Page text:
You may be a small business owner who is looking for assistance via the Chapter 11 Subchapter 5 to overcome a financial crisis. The Small Business Reorganization Act of 2019 (referred to in this article as “SBRA” or the “Act”), which became effective on February 19, 2020, streamlines the Chapter 11 process for small businesses.
The Act creates a more efficient, effective, and affordable way for small business owners to save their businesses with the help of the bankruptcy courts. Before the addition of Chapter 11 Subchapter V, many small businesses could not afford to file a Chapter 11 bankruptcy case.
The Chapter 11 process was too lengthy and costly. Now, small business owners have another option for seeking bankruptcy relief. This is so that they can continue operating their company, keep their employees, and continue providing goods and services.
All bankruptcy cases are unique. Therefore, you could encounter additional steps and requirements depending on the circumstances and facts relevant to your bankruptcy case and financial situation.
Corporations, partnerships, and individuals can qualify to file under Subchapter V of Chapter 11. Single-asset real estate businesses are excluded. A minimum of one-half of the debt in the case must have originated from business activities. Chapter 11 Subchapter V has debt limits. A business must have less than $2,725,625 in non-contingent, liquidated debt (unsecured and secured) to qualify for Subchapter V treatment.
However, Congress increased the debt limit in Subchapter V to $7,500,000 under the CARES Act. The debt limit increase is temporary and will expire in March, 2021 unless extended by Congress.
The subchapter V was designed to be a “fast pass” or streamlined Chapter 11 bankruptcy case. That said, that does not mean that the Subchapter V process is not complicated.
Chapter 11 cases are complex. They involve restructuring contracts, lease agreements, and other debts to allow the business to continue operating. The plans involve complex “cram downs” of liens that may exceed the value of the collateral. Creditors must be assigned to categories and treated differently depending on the type of debt that is owed to each category.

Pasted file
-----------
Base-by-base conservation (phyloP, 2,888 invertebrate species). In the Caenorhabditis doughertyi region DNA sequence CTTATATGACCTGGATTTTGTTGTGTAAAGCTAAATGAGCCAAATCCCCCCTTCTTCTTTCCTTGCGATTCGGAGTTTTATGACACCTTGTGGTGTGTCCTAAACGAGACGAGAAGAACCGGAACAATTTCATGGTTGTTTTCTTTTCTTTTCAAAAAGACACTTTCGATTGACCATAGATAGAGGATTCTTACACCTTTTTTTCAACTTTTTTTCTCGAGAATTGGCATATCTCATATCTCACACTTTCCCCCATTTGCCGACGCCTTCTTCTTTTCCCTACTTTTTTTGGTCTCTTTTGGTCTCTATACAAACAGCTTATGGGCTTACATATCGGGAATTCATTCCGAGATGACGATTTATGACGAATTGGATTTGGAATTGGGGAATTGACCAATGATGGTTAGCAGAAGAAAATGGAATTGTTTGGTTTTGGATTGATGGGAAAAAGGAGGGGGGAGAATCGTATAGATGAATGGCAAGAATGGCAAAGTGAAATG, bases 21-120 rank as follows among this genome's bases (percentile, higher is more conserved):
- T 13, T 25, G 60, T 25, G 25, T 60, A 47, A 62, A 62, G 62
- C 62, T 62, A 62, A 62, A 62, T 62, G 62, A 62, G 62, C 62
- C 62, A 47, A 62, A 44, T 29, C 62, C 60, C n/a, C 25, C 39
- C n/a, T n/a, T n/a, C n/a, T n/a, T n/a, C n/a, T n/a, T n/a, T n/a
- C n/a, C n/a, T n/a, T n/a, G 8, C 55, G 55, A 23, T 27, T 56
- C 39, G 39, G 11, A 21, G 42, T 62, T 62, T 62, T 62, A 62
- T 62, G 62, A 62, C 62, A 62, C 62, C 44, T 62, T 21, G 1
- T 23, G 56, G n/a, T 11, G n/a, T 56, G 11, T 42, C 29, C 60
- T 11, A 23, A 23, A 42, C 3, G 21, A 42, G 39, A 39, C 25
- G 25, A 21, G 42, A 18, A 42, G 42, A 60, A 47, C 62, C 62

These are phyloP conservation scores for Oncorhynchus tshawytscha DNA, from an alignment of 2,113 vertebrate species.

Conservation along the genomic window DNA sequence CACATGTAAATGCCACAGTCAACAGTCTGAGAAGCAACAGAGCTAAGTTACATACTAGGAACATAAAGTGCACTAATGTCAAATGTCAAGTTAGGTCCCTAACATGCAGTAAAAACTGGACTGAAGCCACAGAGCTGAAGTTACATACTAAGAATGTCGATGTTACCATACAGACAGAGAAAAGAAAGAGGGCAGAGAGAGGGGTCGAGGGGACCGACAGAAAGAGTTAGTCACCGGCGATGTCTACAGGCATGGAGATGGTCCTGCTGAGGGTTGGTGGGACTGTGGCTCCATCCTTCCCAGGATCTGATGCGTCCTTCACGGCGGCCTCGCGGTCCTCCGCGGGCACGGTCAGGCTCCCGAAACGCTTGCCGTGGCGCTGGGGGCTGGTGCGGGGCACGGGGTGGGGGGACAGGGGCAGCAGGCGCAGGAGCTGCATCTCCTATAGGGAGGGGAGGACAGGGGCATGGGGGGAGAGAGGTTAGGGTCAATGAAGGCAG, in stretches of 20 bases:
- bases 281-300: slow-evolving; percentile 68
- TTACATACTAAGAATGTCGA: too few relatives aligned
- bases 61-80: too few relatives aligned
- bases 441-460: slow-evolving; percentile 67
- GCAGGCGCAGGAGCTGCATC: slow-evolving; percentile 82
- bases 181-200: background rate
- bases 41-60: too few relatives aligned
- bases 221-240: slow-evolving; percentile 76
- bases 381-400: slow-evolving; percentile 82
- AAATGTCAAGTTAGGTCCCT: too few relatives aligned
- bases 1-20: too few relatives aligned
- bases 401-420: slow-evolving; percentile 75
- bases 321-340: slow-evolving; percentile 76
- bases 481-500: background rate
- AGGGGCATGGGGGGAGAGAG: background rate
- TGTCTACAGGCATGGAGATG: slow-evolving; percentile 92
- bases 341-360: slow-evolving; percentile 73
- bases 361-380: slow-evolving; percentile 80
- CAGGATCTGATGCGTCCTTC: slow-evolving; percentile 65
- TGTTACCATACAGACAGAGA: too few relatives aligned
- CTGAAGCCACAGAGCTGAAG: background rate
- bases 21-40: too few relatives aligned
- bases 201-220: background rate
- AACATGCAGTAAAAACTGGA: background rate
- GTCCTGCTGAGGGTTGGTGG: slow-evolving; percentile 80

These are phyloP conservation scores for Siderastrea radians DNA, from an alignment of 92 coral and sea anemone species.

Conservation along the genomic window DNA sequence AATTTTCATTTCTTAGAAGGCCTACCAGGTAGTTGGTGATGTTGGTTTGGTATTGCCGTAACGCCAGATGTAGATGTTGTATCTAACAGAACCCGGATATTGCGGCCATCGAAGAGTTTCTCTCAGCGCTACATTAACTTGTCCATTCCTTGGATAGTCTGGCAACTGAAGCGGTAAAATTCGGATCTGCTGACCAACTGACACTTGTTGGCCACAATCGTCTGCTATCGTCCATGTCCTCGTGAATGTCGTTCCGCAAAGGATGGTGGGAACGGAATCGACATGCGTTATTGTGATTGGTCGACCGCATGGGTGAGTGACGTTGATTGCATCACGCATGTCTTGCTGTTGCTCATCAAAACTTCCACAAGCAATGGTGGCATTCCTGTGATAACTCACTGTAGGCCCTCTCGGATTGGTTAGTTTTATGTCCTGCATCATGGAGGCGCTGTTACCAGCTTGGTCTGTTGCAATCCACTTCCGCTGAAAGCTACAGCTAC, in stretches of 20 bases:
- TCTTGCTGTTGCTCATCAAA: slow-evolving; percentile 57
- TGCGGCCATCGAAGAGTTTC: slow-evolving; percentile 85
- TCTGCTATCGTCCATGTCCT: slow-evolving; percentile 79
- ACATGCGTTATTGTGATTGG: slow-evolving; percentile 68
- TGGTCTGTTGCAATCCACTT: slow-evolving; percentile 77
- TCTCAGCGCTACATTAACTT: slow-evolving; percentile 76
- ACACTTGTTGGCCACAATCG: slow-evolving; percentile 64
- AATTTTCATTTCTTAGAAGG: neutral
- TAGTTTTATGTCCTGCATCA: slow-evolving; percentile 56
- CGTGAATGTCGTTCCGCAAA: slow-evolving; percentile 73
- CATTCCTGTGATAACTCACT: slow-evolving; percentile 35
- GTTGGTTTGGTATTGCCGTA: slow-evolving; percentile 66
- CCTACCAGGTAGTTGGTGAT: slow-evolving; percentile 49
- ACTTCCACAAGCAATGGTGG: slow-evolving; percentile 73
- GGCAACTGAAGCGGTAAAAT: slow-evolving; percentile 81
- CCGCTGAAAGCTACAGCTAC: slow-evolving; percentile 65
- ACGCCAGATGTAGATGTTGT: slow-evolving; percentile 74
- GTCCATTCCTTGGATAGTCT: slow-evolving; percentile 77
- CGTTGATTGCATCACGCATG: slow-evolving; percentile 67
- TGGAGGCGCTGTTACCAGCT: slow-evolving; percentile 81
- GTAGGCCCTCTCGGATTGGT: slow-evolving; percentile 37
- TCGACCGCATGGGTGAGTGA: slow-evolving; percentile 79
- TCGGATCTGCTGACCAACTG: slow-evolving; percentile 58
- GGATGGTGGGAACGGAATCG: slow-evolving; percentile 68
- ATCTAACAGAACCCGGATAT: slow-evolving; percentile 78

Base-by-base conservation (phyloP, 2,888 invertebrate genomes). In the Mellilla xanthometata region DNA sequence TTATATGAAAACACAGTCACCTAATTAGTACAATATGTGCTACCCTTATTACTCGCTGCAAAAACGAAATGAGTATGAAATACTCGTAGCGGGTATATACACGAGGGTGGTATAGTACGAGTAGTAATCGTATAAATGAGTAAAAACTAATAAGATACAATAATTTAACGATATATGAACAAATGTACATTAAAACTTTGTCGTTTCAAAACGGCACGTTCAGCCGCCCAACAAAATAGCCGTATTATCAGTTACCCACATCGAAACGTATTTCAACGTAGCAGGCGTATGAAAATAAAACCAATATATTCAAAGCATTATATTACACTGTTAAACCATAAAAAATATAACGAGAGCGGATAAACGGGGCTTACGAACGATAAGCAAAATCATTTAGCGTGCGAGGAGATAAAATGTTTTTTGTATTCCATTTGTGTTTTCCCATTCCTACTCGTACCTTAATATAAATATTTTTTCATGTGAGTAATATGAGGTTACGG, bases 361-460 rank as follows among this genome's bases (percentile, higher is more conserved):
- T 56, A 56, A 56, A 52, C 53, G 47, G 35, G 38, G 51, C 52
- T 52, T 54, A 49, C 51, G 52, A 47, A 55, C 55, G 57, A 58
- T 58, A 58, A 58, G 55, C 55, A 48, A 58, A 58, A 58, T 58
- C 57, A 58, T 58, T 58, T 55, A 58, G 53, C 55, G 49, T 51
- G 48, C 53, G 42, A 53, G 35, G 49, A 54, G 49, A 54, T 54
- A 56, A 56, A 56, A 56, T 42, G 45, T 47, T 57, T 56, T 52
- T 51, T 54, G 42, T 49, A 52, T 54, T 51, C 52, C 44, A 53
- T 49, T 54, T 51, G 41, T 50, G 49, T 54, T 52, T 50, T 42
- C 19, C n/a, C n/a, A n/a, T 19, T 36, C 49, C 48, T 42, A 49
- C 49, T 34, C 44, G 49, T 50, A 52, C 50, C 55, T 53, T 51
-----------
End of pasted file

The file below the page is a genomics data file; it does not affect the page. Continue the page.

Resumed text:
If you are unfamiliar with the Chapter 11 process, you may want to consider consulting with a Chapter 11 bankruptcy attorney before proceeding with a bankruptcy filing.
You must prepare and file a bankruptcy petition, schedules, and statements. The Bankruptcy Petition is the same for all chapters of bankruptcy. You must choose Chapter 11 when completing the petition. You must also select the option that states you want to proceed under Subchapter V of Chapter 11. The filing fee for a Chapter 11 Subchapter V bankruptcy case is $1,717.
The remaining bankruptcy forms consist of schedules and statements that report your company’s assets, debts, income, expenses, and financial transactions. The forms must be accurate and complete. When you sign the forms, you state that the information is correct under penalty of perjury. When you file your bankruptcy petition, the clerk of court assigns a case number to your case. Notice of the bankruptcy filing is mailed to your creditors.
NOTE: Chapter 11 debtors are required to file additional forms and reports that are not required in other chapters of bankruptcy. Debtors are required to file monthly operating reports, a list of 20 largest unsecured creditors, entity ownership reports, and other periodic financial reports. Some of these reports are ongoing and must be filed throughout the Subchapter V case.